By Sarah Smith
For the past 18 months, York College along with the rest of the world has been dealing with an unprecedented pandemic of the coronavirus, or more specifically, COVID-19. It’s been challenging for students and staff alike. They’ve been through multiple shutdowns and moves to online classes, restrictions on campus activities, and daily symptom checks sent through email. What’s been especially challenging is how unknown COVID-19 really is.
But Dr. Pamela Gunter-Smith and her team were prepared for that. “I knew we’d be dealing with this pandemic for a while,” she said in an interview with reporters from The Spartan. “Is there anything we could have done differently? No.”
The president also wanted to point out the source of York College’s success in dealing with the pandemic: its students.
“The reason we’ve done well is because of what you’ve done,” she said to the group and the student body at large.
An abbreviated COVID-19 timeline at YCP
On Feb. 28, 2020, an email was sent out to the York College community from the communications department. The email addressed the threat from COVID-19 and also mentioned that the Crisis Policy Team was working on a plan to address COVID-19 concerns.
“At this time, the Team is recommending that campus offices and programs discuss alternative ways to deliver services should it be deemed necessary to close campus,” the email read.
By March 6, it was clear the pandemic had ramifications for York College, and they were just beginning. In another email to the York College community, Gunter-Smith announced that study-abroad programs for the spring 2020 semester had been cancelled, and that students in countries “identified by the CDC as Level 3 or Level 2 — widespread or sustained community transmission — will remain on campus throughout the spring semester.” In the same email, the president acknowledged that “should there be a need to suspend face-to-face teaching for a period of time, or should faculty or students be advised to self-quarantine, courses will be delivered electronically.”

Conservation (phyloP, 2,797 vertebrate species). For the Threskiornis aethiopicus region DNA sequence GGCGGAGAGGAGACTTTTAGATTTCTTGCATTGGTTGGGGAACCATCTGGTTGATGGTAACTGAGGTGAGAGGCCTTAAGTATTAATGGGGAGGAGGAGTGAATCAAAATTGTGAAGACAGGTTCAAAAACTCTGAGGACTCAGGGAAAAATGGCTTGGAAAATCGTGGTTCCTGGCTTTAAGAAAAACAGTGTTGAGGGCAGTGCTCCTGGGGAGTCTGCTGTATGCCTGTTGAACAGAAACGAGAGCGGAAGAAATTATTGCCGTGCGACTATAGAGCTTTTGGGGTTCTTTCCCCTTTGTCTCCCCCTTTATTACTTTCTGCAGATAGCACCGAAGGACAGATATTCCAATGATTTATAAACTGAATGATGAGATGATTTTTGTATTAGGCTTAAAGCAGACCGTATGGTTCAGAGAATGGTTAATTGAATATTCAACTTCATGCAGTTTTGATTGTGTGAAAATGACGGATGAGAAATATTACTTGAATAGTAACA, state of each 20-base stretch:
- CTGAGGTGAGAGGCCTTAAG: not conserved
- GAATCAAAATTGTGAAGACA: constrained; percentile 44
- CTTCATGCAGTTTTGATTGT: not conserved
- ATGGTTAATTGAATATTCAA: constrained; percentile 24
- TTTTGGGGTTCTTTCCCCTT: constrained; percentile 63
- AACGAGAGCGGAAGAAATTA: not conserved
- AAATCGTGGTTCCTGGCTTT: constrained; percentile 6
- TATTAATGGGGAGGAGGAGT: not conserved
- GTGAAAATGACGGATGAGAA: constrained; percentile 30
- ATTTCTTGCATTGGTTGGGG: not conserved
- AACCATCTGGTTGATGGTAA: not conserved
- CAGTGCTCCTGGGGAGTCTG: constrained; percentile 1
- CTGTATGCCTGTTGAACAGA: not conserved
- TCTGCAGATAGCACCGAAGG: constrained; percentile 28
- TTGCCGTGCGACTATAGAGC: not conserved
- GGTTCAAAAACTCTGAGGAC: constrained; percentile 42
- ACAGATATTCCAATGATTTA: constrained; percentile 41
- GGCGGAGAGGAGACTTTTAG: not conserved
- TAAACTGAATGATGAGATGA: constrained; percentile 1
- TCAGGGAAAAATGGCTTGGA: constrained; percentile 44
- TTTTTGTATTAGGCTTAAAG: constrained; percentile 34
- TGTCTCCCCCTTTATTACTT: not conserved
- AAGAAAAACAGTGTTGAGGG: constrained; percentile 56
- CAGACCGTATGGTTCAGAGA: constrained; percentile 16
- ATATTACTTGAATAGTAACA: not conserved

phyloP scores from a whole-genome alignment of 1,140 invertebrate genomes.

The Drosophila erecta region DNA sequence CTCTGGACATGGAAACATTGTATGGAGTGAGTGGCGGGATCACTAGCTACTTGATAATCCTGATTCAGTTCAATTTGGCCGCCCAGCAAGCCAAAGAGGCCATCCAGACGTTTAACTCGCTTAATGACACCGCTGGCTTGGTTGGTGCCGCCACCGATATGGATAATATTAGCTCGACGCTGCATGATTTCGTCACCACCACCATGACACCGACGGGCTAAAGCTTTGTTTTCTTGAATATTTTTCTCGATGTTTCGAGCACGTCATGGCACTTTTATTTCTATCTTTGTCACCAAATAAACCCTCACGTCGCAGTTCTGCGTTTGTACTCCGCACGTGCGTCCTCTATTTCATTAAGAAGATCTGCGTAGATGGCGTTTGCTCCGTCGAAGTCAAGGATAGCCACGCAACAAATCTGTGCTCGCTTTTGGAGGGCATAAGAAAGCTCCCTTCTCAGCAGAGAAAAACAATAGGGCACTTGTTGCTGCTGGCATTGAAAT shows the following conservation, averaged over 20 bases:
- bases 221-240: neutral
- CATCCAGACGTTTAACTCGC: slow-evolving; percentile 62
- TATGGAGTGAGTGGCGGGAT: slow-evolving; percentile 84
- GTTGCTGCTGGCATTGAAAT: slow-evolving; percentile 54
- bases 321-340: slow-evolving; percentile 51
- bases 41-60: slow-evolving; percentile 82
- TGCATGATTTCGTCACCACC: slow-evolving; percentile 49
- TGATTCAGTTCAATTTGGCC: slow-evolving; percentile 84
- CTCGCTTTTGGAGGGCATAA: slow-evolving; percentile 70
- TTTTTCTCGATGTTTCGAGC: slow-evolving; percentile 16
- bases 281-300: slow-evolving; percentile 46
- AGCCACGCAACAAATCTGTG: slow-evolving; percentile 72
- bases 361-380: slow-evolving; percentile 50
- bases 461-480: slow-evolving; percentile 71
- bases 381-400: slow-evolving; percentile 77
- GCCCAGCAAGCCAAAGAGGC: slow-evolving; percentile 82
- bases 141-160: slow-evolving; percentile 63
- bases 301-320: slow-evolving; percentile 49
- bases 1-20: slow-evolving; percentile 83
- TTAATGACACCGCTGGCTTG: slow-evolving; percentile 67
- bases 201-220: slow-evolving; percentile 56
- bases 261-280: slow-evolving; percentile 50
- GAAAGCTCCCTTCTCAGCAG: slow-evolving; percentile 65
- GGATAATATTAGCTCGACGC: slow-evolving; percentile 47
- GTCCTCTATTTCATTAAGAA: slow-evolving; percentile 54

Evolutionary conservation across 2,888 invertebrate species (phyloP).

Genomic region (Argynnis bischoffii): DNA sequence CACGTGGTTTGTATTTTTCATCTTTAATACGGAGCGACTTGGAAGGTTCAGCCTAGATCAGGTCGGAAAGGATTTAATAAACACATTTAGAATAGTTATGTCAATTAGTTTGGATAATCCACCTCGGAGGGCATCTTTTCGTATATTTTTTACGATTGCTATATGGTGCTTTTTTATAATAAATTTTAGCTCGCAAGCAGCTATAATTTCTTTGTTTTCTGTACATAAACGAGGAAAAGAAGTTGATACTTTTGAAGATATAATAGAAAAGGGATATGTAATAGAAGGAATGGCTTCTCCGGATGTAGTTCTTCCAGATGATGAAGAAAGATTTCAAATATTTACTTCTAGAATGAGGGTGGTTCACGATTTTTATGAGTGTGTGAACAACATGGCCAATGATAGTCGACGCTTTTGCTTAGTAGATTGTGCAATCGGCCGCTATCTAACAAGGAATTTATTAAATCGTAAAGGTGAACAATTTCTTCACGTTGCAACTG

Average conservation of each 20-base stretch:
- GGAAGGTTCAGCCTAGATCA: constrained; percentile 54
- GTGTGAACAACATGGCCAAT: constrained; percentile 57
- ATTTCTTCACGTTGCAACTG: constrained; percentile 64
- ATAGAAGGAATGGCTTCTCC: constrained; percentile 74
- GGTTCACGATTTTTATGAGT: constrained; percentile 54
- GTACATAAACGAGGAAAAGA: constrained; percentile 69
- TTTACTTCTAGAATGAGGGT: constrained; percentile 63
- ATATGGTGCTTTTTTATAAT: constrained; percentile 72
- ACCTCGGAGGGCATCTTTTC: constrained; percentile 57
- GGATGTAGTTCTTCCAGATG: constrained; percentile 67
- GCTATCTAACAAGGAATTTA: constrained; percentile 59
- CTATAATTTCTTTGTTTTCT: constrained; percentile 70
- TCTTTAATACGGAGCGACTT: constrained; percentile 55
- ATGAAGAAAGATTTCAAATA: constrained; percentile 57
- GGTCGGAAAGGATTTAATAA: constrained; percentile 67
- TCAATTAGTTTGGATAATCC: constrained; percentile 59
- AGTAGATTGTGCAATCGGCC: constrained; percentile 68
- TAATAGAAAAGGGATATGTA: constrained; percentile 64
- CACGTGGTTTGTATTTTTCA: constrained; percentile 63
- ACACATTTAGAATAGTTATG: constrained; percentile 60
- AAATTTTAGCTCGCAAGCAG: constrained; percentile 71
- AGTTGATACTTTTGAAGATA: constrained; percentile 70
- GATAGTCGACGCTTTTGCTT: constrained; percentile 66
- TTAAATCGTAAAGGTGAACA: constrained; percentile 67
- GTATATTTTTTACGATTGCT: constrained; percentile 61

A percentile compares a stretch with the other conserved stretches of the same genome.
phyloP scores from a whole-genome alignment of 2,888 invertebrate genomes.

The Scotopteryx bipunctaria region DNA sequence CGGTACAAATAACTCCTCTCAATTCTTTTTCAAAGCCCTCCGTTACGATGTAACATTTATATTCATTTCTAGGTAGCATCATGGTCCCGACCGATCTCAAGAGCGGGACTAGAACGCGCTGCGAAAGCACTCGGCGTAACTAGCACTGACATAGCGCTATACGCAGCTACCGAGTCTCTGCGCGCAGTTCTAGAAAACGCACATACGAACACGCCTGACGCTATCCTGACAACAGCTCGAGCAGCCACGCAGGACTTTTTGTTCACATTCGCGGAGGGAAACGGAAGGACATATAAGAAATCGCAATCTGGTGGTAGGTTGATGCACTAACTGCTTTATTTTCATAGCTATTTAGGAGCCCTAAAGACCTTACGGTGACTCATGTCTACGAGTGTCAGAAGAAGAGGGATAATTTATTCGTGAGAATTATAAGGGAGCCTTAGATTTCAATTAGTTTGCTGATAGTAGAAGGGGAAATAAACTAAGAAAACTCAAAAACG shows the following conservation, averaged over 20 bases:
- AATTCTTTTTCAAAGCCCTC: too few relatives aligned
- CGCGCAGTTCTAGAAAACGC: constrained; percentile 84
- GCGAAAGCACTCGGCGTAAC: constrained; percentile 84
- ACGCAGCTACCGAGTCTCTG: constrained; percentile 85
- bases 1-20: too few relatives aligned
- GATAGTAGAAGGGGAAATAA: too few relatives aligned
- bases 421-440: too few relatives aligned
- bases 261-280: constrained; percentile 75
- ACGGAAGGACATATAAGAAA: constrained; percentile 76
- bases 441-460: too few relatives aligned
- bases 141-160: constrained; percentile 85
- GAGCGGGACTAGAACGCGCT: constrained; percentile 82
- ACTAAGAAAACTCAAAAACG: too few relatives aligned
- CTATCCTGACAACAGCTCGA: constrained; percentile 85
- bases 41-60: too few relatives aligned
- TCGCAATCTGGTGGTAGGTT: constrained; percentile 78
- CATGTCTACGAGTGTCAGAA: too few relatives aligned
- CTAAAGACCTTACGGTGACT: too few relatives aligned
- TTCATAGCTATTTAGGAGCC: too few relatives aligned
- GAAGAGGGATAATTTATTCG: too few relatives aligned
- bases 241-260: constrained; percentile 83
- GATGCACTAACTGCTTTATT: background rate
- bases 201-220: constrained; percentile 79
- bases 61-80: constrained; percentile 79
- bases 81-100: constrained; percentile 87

That need developed within the coming week. On March 12, Gunter-Smith decided to suspend in-person classes and move them online for two weeks, ending on Friday, March 27. The spring concert had already been cancelled two days prior, which was a source of disappointment for students. Residents were required to leave the dorms for the two weeks and travel back home, but staff and administrators were required to report to the college as normal. Faculty could choose to work from home if they wished to do so.
This initial suspension of classes was confusing for some students. “Well, back in 2020 I understand that we had to shut down. I was very hopeful that we would only be shut down for two weeks; however, I completely understood that that was not the case,” said Brenna Chilson ’22, a Human Services major, when asked about what she liked about the college’s response to the COVID-19 pandemic.
Chilson was right — that wasn’t the case. On March 20, 2020, in compliance with Gov. Tom Wolf’s mandate on the closure of “non-life sustaining” businesses, Gunter-Smith issued another email to the YCP community, in which she stated the campus would remain closed until April 14th.
“We will resume normal campus operations on that date, including face-to-face instruction for our students,” the email said. This is in accordance with YCP’s emphasis on in-person learning. In an interview from this year, the president echoed that statement. “We are an in-person institution, and that’s why students come to York College,” the president said.